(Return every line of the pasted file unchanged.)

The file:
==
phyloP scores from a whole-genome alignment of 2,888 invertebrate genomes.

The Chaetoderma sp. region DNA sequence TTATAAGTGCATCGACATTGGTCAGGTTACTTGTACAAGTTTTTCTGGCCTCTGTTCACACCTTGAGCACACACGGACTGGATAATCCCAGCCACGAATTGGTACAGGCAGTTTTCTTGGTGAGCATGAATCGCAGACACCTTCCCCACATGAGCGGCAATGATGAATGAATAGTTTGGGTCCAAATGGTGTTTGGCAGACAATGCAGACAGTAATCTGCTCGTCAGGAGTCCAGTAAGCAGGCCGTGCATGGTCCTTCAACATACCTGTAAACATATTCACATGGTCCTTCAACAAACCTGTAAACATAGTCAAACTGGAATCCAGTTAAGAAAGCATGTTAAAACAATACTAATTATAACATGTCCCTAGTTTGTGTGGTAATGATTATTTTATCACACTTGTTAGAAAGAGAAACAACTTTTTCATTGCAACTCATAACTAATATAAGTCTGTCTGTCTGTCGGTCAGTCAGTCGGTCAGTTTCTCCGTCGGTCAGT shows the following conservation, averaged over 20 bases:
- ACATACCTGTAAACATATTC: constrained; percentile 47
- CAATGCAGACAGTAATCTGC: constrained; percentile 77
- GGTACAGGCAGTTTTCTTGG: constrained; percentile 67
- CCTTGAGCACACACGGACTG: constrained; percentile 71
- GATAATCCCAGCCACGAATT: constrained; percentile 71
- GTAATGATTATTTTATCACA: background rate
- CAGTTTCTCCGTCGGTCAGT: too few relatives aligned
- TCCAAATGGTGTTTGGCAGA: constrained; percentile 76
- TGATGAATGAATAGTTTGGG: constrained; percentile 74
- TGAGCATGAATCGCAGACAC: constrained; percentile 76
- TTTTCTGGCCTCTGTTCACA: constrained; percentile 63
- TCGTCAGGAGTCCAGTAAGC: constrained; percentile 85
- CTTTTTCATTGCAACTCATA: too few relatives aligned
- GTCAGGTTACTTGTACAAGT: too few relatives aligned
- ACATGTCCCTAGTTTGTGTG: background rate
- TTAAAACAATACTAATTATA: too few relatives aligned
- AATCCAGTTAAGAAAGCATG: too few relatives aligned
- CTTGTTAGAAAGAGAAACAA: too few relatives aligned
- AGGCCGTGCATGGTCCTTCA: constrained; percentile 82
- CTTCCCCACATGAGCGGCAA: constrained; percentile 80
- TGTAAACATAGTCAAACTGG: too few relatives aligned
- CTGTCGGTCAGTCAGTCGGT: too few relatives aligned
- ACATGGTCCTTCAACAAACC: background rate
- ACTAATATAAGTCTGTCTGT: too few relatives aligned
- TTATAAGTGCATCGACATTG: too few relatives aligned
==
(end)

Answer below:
phyloP scores from a whole-genome alignment of 2,888 invertebrate genomes.

The Chaetoderma sp. region DNA sequence TTATAAGTGCATCGACATTGGTCAGGTTACTTGTACAAGTTTTTCTGGCCTCTGTTCACACCTTGAGCACACACGGACTGGATAATCCCAGCCACGAATTGGTACAGGCAGTTTTCTTGGTGAGCATGAATCGCAGACACCTTCCCCACATGAGCGGCAATGATGAATGAATAGTTTGGGTCCAAATGGTGTTTGGCAGACAATGCAGACAGTAATCTGCTCGTCAGGAGTCCAGTAAGCAGGCCGTGCATGGTCCTTCAACATACCTGTAAACATATTCACATGGTCCTTCAACAAACCTGTAAACATAGTCAAACTGGAATCCAGTTAAGAAAGCATGTTAAAACAATACTAATTATAACATGTCCCTAGTTTGTGTGGTAATGATTATTTTATCACACTTGTTAGAAAGAGAAACAACTTTTTCATTGCAACTCATAACTAATATAAGTCTGTCTGTCTGTCGGTCAGTCAGTCGGTCAGTTTCTCCGTCGGTCAGT shows the following conservation, averaged over 20 bases:
- ACATACCTGTAAACATATTC: constrained; percentile 47
- CAATGCAGACAGTAATCTGC: constrained; percentile 77
- GGTACAGGCAGTTTTCTTGG: constrained; percentile 67
- CCTTGAGCACACACGGACTG: constrained; percentile 71
- GATAATCCCAGCCACGAATT: constrained; percentile 71
- GTAATGATTATTTTATCACA: background rate
- CAGTTTCTCCGTCGGTCAGT: too few relatives aligned
- TCCAAATGGTGTTTGGCAGA: constrained; percentile 76
- TGATGAATGAATAGTTTGGG: constrained; percentile 74
- TGAGCATGAATCGCAGACAC: constrained; percentile 76
- TTTTCTGGCCTCTGTTCACA: constrained; percentile 63
- TCGTCAGGAGTCCAGTAAGC: constrained; percentile 85
- CTTTTTCATTGCAACTCATA: too few relatives aligned
- GTCAGGTTACTTGTACAAGT: too few relatives aligned
- ACATGTCCCTAGTTTGTGTG: background rate
- TTAAAACAATACTAATTATA: too few relatives aligned
- AATCCAGTTAAGAAAGCATG: too few relatives aligned
- CTTGTTAGAAAGAGAAACAA: too few relatives aligned
- AGGCCGTGCATGGTCCTTCA: constrained; percentile 82
- CTTCCCCACATGAGCGGCAA: constrained; percentile 80
- TGTAAACATAGTCAAACTGG: too few relatives aligned
- CTGTCGGTCAGTCAGTCGGT: too few relatives aligned
- ACATGGTCCTTCAACAAACC: background rate
- ACTAATATAAGTCTGTCTGT: too few relatives aligned
- TTATAAGTGCATCGACATTG: too few relatives aligned